One of Nick’s great attributes was his complete indifference to academic fashion. Most of his South Asianist colleagues (as one very distinguished such colleague once confided to me) regarded Nick’s Dumézilian researches as more or less barking mad; but Nick didn’t care. Another example would be the review he wrote for American Anthropologist of Sherry Ortner’s High Religion: A Cultural and Political History of Sherpa Buddhism (1989). Ortner’s monograph was written both to argue for and to exemplify the virtues of practice theory and was widely admired as such at the time. Although Ortner’s brilliant career was already launched, Nick was not impressed: “Would one undertake a cultural and political history of Catholicism in rural Mexico without reading Spanish?” he asked, since Ortner had not consulted Tibetan sources or compared her findings to other parts of the culturally Tibetan world. Nick’s conclusion was damning: “In the final analysis one cannot make bricks without straw, and much of the ‘history’ offered us is merely speculation founded on negative evidence or politico-economic supposition” (Allen 1992: 968). Ortner (1993) wrote a furious response to the journal, accusing Nick of “textology”; Nick, never a controversialist, did not reply.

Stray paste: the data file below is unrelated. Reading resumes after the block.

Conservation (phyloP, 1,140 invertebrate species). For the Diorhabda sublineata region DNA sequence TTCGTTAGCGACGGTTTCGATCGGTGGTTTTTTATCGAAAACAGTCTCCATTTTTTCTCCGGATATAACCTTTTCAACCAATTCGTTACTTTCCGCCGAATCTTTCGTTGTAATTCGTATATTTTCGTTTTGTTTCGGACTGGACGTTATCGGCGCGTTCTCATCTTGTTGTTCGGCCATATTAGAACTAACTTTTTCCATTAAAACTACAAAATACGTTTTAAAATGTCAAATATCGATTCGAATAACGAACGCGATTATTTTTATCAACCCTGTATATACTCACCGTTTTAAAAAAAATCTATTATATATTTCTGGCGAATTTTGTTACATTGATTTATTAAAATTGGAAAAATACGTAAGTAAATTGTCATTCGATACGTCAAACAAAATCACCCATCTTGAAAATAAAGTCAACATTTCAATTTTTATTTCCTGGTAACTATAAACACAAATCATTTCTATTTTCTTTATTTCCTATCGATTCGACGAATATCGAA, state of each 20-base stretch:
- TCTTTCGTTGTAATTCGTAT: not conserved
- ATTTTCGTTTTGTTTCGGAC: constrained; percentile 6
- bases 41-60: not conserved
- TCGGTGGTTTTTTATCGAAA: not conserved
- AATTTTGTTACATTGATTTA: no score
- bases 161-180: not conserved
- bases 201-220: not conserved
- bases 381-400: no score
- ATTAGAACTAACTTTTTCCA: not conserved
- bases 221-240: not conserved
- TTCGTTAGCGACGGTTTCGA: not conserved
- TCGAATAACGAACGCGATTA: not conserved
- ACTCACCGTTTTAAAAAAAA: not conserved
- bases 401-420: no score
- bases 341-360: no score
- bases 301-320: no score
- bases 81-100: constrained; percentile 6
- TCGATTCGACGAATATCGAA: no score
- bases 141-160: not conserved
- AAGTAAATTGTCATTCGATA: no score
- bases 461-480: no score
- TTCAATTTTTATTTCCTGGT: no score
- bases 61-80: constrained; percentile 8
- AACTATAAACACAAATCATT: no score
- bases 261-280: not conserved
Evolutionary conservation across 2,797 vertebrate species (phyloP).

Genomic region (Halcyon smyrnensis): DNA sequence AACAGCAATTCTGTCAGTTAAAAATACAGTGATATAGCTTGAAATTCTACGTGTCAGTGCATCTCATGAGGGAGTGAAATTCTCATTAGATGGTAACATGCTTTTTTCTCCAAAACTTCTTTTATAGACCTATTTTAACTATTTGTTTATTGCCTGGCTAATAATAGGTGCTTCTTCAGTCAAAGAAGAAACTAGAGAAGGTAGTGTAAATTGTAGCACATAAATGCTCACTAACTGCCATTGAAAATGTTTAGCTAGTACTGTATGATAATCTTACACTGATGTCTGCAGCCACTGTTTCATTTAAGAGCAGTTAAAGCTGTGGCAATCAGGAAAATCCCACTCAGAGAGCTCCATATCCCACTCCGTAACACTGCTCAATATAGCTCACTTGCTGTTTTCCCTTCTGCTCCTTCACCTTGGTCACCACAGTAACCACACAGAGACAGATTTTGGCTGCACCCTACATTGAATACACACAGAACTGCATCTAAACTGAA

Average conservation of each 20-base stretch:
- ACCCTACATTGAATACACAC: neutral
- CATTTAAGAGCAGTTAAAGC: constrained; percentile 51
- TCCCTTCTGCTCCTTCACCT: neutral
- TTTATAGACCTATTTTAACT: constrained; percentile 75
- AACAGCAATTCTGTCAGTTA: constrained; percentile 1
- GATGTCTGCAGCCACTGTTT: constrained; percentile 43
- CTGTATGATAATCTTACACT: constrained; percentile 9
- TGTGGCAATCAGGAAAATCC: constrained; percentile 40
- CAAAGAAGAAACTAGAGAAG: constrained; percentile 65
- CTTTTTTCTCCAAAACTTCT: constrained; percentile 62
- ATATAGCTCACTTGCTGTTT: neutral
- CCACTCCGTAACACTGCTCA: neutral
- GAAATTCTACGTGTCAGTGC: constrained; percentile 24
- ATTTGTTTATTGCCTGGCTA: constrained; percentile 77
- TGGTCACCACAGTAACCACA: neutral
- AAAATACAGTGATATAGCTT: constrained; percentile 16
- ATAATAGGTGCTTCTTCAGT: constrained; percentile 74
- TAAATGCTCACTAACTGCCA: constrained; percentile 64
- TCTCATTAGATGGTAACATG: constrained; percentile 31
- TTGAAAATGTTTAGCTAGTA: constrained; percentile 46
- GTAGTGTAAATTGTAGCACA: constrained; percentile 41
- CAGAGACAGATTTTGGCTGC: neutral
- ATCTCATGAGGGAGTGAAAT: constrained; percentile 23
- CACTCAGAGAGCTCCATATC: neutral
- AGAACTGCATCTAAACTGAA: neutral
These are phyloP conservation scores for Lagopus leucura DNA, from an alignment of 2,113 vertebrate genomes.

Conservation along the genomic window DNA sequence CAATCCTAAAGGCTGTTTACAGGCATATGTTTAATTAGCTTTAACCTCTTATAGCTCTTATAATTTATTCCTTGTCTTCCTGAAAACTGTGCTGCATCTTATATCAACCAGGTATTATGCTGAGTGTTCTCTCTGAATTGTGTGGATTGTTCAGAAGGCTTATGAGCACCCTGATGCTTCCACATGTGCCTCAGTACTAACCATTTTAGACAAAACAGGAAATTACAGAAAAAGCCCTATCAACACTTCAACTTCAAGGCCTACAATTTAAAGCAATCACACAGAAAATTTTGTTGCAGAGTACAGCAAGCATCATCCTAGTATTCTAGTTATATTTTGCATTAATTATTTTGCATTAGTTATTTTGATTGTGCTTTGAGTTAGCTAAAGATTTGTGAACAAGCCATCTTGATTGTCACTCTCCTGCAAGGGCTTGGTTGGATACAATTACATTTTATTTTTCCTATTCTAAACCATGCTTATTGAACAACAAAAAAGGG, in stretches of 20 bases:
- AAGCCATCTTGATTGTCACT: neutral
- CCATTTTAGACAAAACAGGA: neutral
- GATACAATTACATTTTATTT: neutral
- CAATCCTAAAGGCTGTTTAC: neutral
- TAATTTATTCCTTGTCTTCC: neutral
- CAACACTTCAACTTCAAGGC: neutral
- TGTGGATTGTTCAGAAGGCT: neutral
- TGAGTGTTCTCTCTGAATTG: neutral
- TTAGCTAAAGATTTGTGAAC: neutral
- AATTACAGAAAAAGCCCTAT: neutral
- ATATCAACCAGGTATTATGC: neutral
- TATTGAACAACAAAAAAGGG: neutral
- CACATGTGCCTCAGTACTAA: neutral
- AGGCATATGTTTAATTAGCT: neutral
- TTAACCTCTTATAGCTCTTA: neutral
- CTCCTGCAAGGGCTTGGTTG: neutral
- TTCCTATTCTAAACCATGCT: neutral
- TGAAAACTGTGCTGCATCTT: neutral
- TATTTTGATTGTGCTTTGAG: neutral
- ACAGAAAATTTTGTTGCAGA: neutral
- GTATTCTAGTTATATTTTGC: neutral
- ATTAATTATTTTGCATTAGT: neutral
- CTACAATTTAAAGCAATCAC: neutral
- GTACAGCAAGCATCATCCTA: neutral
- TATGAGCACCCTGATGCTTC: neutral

Of a piece with his utter commitment to his academic interests, regardless of fashion, was Nick’s indifference to honours, even of the otherworldly sort pursued by academics. He did not seek recognition from others and, unlike some of his Oxford colleagues, he made no attempt to turn his students into disciples. He was happy that a few dedicated Dumézilians around the world shared his interests, even if they had not (yet) accepted his reinterpretation of the Dumézilian triad. He supervised a large number of doctorates on diverse subjects far from his own research interests (e.g. returnee schoolchildren or diving women in Japan). He remained interested in what his ex-students were doing and would listen with amused detachment to tales from the anthropological mainstream.